Dieu Jean-Hubert1*, Pinto Pereira Joao2, Horlait Geoffrey1
1Intensive Care Unit, Catholic University of Louvain, Belgium
2Internal Medicine, Catholic University of Louvain, Belgium
*Corresponding author: Dieu Jean-Hubert, Intensive Care Unit, Catholic University of Louvain, CHU UCL Namur, Avenue du Docteur G. Therasse 1, 5530 Yvoir, Belgium. Tel: +32-81422353; Fax: +32-81423862;
Received date: 31 December 2018; Accepted Date: 24 January 2019; Published Date: 01 February 2019
1. Case Report
A 32-year-old man consults the emergency department with a history of a rapid deterioration of his health status in the last 2 days. He complains of abdominal pain, fever with chills, vomiting and diarrhea. He had a history of alcohol abuse and a recent (6 weeks) splenectomy after a traffic accident. He was rapidly admitted to the intensive care unit for septic shock with multiple organs failure, metabolic acidosis and disseminated intravascular coagulation. Despite aggressive management combining inotropic and pressure support, mechanical ventilation, continuous veno-venous hemofiltration and a parenteral antibiotherapy combining ceftriaxone (6grams per day in three injections) and ampicillin (12grams per day in six injections), his condition rapidly worsened. He developed a diffuse purpura extended over his body (Figures 1,2). He died less than 48 hours after his admission in the intensive care unit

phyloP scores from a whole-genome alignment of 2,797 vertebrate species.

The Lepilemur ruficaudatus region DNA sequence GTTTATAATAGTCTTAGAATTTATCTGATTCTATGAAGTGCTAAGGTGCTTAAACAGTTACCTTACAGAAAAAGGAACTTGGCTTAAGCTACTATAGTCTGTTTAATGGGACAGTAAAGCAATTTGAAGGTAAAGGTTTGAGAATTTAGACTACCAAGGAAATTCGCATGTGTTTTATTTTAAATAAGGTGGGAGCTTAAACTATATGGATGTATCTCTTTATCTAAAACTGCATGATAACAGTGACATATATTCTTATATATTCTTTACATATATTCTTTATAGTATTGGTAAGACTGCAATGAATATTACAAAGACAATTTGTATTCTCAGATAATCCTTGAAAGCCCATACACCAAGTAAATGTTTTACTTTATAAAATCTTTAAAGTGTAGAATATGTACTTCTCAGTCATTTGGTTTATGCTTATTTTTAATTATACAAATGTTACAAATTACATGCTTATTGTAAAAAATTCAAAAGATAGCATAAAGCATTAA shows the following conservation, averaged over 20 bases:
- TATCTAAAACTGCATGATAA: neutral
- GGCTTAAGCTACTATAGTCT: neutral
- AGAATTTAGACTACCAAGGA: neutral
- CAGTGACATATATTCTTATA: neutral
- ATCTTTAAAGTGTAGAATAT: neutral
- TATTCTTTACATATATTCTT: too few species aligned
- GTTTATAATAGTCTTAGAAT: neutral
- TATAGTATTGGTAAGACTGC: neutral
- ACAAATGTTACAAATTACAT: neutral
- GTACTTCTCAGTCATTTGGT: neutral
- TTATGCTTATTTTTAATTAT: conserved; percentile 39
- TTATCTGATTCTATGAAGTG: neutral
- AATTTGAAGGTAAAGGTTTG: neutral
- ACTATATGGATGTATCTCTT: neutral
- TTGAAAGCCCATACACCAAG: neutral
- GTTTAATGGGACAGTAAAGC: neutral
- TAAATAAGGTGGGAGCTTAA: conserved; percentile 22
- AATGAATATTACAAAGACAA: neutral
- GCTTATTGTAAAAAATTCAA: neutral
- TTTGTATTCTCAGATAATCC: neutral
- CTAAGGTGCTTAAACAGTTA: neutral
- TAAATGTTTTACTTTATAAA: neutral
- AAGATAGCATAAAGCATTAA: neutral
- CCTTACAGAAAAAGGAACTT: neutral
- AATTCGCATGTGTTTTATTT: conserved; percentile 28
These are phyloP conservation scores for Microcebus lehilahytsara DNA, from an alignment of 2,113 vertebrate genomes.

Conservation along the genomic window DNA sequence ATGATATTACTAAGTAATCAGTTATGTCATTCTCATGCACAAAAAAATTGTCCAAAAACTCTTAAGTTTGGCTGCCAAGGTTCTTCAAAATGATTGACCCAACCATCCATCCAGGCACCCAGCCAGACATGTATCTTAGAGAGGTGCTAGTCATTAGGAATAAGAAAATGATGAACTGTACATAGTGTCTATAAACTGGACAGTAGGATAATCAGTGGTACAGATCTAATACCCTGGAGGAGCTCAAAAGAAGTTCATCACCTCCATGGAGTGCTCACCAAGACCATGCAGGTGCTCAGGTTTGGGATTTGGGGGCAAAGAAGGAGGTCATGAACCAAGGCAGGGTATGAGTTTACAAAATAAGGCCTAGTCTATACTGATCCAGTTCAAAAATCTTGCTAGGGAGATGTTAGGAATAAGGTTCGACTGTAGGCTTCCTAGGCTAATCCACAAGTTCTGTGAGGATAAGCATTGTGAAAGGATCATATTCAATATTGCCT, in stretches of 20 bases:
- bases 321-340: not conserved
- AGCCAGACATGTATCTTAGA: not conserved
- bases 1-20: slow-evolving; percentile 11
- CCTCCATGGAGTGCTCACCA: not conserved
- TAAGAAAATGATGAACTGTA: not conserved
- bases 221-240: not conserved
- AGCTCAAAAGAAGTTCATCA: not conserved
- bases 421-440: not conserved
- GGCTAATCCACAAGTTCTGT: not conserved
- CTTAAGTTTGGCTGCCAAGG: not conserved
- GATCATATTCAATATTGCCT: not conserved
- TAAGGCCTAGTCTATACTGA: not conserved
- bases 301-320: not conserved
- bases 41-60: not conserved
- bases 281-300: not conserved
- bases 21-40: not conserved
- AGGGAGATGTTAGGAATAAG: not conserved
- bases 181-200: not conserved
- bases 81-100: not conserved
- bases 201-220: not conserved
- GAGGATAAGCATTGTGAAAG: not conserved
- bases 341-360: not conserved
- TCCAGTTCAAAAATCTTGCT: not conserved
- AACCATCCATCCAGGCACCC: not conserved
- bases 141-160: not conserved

Three days after his death, the microbiology laboratory will confirm the presence of a CapnocytophagaCanimorsus in the blood cultures. His family will confirm the presence of a dog at the patient's home, but there was no evidence for a dog bite or scratch recently. CapnocytophagaCanimorsus is a commensal Gram negative microorganism of dogs and cat’s oral flora . He often causes severe sepsis and his mortality rate is around 30 percent in the cases described in the literature [2,3]. It’s very slow growth in the usual culture medium makes it difficult to identify. Therefore, if a Capnocytophaga infection is suspected, it’s necessary to request a direct microscopic examination and to extend the duration of blood cultures . The two main risk factors found in most cases are alcohol abuse and splenectomy (or immunocompromised patient) [5,6]. Therefore, in the presence of a dog (or cat) bite of scratch, these two risk factors must be systematically targeted and a preventive antibiotic therapy should be started .
2. Financial Disclosure Summary
All authors have completed the ICMJE uniform disclosure and declare: no support from any organization for the submitted work; no financial relationships with any organizations that might have an interest in the submitted work in the previous three years; no other relationships or activities that could appear to have influenced the submitted work
3. Conflict of Interest
No conflict of interest as conditions mentioned in the above statement. This study was conducted in accordance with the Declaration of Helsinki.
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Citation: Jean-Hubert D, Joao PP, Geoffrey H (2019) Pets, Not Always Your Best Friends: A Case Report. Ann Case Rep: ACRT-212. DOI: 10.29011/2574-7754/100212